I was born a Boston Red Sox fan and will undoubtedly die a Red Sox fan. Baseball has given me great happiness, great sorrow, and most importantly great memories. In short, baseball is here to stay in my life.
But as the Mitchell Report dropped its proverbial hammer down on the institutional framework of our great sport, all baseball lovers were left with a hallowing question: Where does the game go from here?
This is not to say that George Mitchell's report changed the game forever or even told us things we didn’t already assume, but it certainly brought a degree of retrospective closure to one of baseball's most hideous eras—and this closure transitions effectively to the “where are we going?” question for the future.
Some say let's move on and forget the past. Others assert that justice and truth need to emanate out of Mitchell's probe. Others still don't really seem to care about the transgressions of Roger Clemens, Andy Pettitte, or Miguel Tejada.
After all, this is just a sport, right? It's not like these guys are murderers, rapists, or detriments to society.
You can go so many ways on this issue. No answer is wrong, per se, but I for one believe that at the crux of the debate lies a moral imperative that all athletes should have to answer to:
Don't shame the game that has given you a life most can only dream of.
Only in baseball can a perfectly average employee earn upwards of $10 million per season, as we saw last year with Gil Meche and will likely see this year with the likes of Carlos Silva and Kyle Lohse. Name me another profession where you can be average, pedestrian, ordinary even, and still make more in seven months than most humans can in a lifetime?
That's right—there is no other profession as lucrative and ridiculous as professional baseball.
So respect the damn game.
But more importantly, respect the foundation of the game—baseball's history.
Baseball transcends fantasy leagues and player options. I know it's hard to see in this age of ever-growing technological advancement, but baseball's unique standing in sports grows out of its historical longevity, its great obsession with keeping statistical measures of performance, and its unique communal bond.
When the Rocket—maybe the best hurler of the modern era—stepped on the storied mound of Yankee Stadium and battled the Mets in the fall classic with alleged levels of steroids in his system, he disgraced every player who has ever honestly tried to represent the game with moral integrity. Same with Andy Pettitte, Miguel Tejada, and even lesser-known diamond dwellers like Adam Piatt and Rondell White.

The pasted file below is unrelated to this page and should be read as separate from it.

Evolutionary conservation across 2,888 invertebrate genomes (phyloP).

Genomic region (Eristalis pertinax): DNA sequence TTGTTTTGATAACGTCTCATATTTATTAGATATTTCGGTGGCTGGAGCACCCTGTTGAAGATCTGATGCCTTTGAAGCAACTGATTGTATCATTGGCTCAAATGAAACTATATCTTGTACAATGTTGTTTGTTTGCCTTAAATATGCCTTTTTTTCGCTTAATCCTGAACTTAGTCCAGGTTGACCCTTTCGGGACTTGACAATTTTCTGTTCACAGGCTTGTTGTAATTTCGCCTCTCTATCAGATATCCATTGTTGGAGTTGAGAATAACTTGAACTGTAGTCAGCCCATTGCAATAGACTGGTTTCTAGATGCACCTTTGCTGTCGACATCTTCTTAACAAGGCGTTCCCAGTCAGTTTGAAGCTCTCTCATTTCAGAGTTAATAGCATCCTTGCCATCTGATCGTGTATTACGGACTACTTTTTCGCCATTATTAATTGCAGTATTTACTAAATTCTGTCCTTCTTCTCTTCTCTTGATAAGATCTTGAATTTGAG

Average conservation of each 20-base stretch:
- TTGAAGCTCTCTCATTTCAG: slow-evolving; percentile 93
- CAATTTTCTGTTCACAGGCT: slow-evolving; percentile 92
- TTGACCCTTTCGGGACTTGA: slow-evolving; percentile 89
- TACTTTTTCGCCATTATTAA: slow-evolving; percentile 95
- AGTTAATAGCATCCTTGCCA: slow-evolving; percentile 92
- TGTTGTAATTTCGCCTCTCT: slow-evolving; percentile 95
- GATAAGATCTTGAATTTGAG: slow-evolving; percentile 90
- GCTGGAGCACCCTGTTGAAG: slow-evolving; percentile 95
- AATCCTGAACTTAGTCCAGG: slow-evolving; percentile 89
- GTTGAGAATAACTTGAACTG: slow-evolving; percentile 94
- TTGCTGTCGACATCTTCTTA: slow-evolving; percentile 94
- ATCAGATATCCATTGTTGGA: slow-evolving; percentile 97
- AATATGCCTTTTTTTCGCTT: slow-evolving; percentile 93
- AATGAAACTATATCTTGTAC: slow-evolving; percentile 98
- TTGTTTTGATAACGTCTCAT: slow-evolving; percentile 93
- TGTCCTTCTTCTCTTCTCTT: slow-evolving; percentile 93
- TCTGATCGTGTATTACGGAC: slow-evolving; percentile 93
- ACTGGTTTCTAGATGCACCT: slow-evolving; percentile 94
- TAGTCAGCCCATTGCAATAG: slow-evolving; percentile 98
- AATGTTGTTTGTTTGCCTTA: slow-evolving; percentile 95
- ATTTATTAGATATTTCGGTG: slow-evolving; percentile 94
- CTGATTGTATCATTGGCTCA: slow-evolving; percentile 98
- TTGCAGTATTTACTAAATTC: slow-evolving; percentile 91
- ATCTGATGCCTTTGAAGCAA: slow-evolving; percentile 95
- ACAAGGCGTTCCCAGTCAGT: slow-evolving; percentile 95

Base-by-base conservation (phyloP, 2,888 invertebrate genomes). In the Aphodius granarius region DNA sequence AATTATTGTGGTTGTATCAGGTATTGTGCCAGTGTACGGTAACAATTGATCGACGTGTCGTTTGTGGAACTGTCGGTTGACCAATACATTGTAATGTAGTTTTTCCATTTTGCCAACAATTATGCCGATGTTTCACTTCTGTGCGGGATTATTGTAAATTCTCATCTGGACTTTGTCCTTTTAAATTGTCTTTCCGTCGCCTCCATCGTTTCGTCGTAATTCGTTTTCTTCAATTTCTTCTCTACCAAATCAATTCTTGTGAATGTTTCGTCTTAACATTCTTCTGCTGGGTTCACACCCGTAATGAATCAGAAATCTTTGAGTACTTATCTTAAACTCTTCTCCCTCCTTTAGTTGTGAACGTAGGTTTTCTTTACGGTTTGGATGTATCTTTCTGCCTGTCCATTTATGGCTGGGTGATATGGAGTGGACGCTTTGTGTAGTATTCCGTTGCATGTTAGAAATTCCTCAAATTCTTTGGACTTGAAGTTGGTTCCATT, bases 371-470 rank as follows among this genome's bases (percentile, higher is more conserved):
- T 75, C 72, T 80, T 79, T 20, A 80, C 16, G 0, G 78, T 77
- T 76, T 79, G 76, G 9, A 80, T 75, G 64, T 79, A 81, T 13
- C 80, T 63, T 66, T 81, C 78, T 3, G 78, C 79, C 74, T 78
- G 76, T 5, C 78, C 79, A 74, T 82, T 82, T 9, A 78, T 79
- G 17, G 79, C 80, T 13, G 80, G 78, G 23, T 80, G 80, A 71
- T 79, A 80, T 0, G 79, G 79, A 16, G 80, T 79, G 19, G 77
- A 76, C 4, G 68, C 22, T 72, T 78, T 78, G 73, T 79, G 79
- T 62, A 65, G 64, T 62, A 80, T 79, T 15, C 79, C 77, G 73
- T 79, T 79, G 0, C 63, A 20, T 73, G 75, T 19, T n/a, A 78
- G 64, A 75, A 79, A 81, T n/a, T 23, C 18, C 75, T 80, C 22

Superstar or bench warmer, the crime is the same.
Where is the moral resolve? Where is the respect for a game that provides such privilege and luxury?
I know that many players do respect the game and do go about their profession with honesty, and they deserve my highest praise. They give us hope.
Others, like Clemens, throw sawed-off bats at Mike Piazza and then blame the "intesity of the moment" and his "competative spirit" for his actions. Given what we know now, that infamous incident explains itself. No explanation needed, Rog.
Now, some might say that players of the past, if given the opportunity, would have taken HGH and all these other 21st Century body boosters. Some might say cheating existed well before these drugs—with spit-balls, corked bats, and vaseline on the brim of caps.
Some might say that cheating is simply part of sports. Period. Marion Jones, Floyd Landis, Barry Bonds, the New England Patriots—they all tried to gain a competitive edge disingenuously. That is just where we are in professional sports.
I for one simply can't accept that. At the most individual level, professional athletes have to wake up and be accountable for disgracing something that gives them so much.
Do they have any idea how good they have it? Do they have any idea, relatively speaking, how much preferential treatment and opportunity they are provided simply for being good at sports?
I look back at all baseball has taught us and given us and I am ashamed to root for the athlete in 2007.
Baseball gave us a great pastime. It survived two World Wars. It helped, to some degree, usher in the institutional and psychological change necessary for racial desegregation. It has given us moments that we can all be proud of.
And this is how the modern day athlete repays the sport? With shame, dishonesty, and, most importantly, zero accountability?
Roger Clemens says he didn't do it. Barry Bonds relentlessly proclaims his innocence. Maybe they should be given a chance to prove it before we all assume their guilt.
But I just don't buy it anymore. I don't believe, trust, or value anything these athletes say because in the end, I simply don’t believe they have the moral conviction to subjectively and honestly articulate the truth.
It is really that simple.
It is becoming abundantly clear that baseball doesn't need a more comprehensive bargaining agreement, or a more equitable salary cap, or a better formatted playoff system.
What baseball needs are players who respect what the sport has given them and cherish the history of the game.
What baseball needs are better people.